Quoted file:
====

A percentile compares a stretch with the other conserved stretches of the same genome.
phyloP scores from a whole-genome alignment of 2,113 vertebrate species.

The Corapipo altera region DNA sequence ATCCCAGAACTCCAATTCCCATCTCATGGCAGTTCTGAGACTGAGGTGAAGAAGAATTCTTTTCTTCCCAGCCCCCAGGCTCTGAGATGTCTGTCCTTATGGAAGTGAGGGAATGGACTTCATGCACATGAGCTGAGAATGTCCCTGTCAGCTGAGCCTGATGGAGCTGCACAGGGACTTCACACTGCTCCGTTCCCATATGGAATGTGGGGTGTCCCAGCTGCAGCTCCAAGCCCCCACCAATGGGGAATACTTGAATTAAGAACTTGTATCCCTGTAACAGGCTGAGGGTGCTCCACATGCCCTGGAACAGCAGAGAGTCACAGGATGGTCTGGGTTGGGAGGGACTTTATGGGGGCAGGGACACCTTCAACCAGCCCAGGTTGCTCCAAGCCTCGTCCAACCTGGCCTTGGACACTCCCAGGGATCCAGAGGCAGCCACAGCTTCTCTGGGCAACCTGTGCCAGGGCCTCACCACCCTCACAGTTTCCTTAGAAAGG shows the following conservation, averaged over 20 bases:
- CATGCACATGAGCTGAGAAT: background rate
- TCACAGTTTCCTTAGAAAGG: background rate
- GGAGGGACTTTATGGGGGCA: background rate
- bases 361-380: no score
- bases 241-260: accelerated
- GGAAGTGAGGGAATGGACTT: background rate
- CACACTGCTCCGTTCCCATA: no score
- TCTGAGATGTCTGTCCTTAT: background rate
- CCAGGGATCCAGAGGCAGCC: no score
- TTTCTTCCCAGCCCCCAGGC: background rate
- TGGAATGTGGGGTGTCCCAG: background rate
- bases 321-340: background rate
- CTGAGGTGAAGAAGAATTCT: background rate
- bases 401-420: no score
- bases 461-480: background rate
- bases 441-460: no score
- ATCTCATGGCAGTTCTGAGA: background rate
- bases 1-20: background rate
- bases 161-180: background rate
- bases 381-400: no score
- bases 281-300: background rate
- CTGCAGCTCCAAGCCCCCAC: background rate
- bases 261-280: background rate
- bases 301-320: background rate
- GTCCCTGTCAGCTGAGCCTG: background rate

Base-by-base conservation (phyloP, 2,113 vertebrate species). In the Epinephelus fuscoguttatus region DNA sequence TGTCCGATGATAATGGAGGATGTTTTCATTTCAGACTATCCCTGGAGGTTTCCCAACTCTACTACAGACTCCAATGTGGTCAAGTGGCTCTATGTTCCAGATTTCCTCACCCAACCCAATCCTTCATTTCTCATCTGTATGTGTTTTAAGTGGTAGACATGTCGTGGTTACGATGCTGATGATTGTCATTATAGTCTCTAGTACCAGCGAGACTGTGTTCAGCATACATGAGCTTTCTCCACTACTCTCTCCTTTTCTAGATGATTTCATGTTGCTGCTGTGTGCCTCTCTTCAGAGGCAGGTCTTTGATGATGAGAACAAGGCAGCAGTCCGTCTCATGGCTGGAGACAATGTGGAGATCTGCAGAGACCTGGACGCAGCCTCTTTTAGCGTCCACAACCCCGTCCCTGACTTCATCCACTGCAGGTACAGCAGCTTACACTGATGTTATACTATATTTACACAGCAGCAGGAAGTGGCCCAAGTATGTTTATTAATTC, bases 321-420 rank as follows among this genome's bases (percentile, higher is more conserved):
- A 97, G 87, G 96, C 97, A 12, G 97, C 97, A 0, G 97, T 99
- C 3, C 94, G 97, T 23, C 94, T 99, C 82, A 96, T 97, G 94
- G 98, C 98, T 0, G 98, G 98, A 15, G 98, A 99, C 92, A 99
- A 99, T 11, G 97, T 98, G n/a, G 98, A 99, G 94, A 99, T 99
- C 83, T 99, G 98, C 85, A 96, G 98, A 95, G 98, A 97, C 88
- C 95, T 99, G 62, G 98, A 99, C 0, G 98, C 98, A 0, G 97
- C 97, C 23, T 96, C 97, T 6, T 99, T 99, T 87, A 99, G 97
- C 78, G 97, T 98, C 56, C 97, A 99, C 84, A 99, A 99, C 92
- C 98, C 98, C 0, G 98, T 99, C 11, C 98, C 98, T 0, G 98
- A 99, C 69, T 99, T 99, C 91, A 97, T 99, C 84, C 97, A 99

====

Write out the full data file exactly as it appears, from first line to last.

A percentile compares a stretch with the other conserved stretches of the same genome.
phyloP scores from a whole-genome alignment of 2,113 vertebrate species.

The Corapipo altera region DNA sequence ATCCCAGAACTCCAATTCCCATCTCATGGCAGTTCTGAGACTGAGGTGAAGAAGAATTCTTTTCTTCCCAGCCCCCAGGCTCTGAGATGTCTGTCCTTATGGAAGTGAGGGAATGGACTTCATGCACATGAGCTGAGAATGTCCCTGTCAGCTGAGCCTGATGGAGCTGCACAGGGACTTCACACTGCTCCGTTCCCATATGGAATGTGGGGTGTCCCAGCTGCAGCTCCAAGCCCCCACCAATGGGGAATACTTGAATTAAGAACTTGTATCCCTGTAACAGGCTGAGGGTGCTCCACATGCCCTGGAACAGCAGAGAGTCACAGGATGGTCTGGGTTGGGAGGGACTTTATGGGGGCAGGGACACCTTCAACCAGCCCAGGTTGCTCCAAGCCTCGTCCAACCTGGCCTTGGACACTCCCAGGGATCCAGAGGCAGCCACAGCTTCTCTGGGCAACCTGTGCCAGGGCCTCACCACCCTCACAGTTTCCTTAGAAAGG shows the following conservation, averaged over 20 bases:
- CATGCACATGAGCTGAGAAT: background rate
- TCACAGTTTCCTTAGAAAGG: background rate
- GGAGGGACTTTATGGGGGCA: background rate
- bases 361-380: no score
- bases 241-260: accelerated
- GGAAGTGAGGGAATGGACTT: background rate
- CACACTGCTCCGTTCCCATA: no score
- TCTGAGATGTCTGTCCTTAT: background rate
- CCAGGGATCCAGAGGCAGCC: no score
- TTTCTTCCCAGCCCCCAGGC: background rate
- TGGAATGTGGGGTGTCCCAG: background rate
- bases 321-340: background rate
- CTGAGGTGAAGAAGAATTCT: background rate
- bases 401-420: no score
- bases 461-480: background rate
- bases 441-460: no score
- ATCTCATGGCAGTTCTGAGA: background rate
- bases 1-20: background rate
- bases 161-180: background rate
- bases 381-400: no score
- bases 281-300: background rate
- CTGCAGCTCCAAGCCCCCAC: background rate
- bases 261-280: background rate
- bases 301-320: background rate
- GTCCCTGTCAGCTGAGCCTG: background rate

Base-by-base conservation (phyloP, 2,113 vertebrate species). In the Epinephelus fuscoguttatus region DNA sequence TGTCCGATGATAATGGAGGATGTTTTCATTTCAGACTATCCCTGGAGGTTTCCCAACTCTACTACAGACTCCAATGTGGTCAAGTGGCTCTATGTTCCAGATTTCCTCACCCAACCCAATCCTTCATTTCTCATCTGTATGTGTTTTAAGTGGTAGACATGTCGTGGTTACGATGCTGATGATTGTCATTATAGTCTCTAGTACCAGCGAGACTGTGTTCAGCATACATGAGCTTTCTCCACTACTCTCTCCTTTTCTAGATGATTTCATGTTGCTGCTGTGTGCCTCTCTTCAGAGGCAGGTCTTTGATGATGAGAACAAGGCAGCAGTCCGTCTCATGGCTGGAGACAATGTGGAGATCTGCAGAGACCTGGACGCAGCCTCTTTTAGCGTCCACAACCCCGTCCCTGACTTCATCCACTGCAGGTACAGCAGCTTACACTGATGTTATACTATATTTACACAGCAGCAGGAAGTGGCCCAAGTATGTTTATTAATTC, bases 321-420 rank as follows among this genome's bases (percentile, higher is more conserved):
- A 97, G 87, G 96, C 97, A 12, G 97, C 97, A 0, G 97, T 99
- C 3, C 94, G 97, T 23, C 94, T 99, C 82, A 96, T 97, G 94
- G 98, C 98, T 0, G 98, G 98, A 15, G 98, A 99, C 92, A 99
- A 99, T 11, G 97, T 98, G n/a, G 98, A 99, G 94, A 99, T 99
- C 83, T 99, G 98, C 85, A 96, G 98, A 95, G 98, A 97, C 88
- C 95, T 99, G 62, G 98, A 99, C 0, G 98, C 98, A 0, G 97
- C 97, C 23, T 96, C 97, T 6, T 99, T 99, T 87, A 99, G 97
- C 78, G 97, T 98, C 56, C 97, A 99, C 84, A 99, A 99, C 92
- C 98, C 98, C 0, G 98, T 99, C 11, C 98, C 98, T 0, G 98
- A 99, C 69, T 99, T 99, C 91, A 97, T 99, C 84, C 97, A 99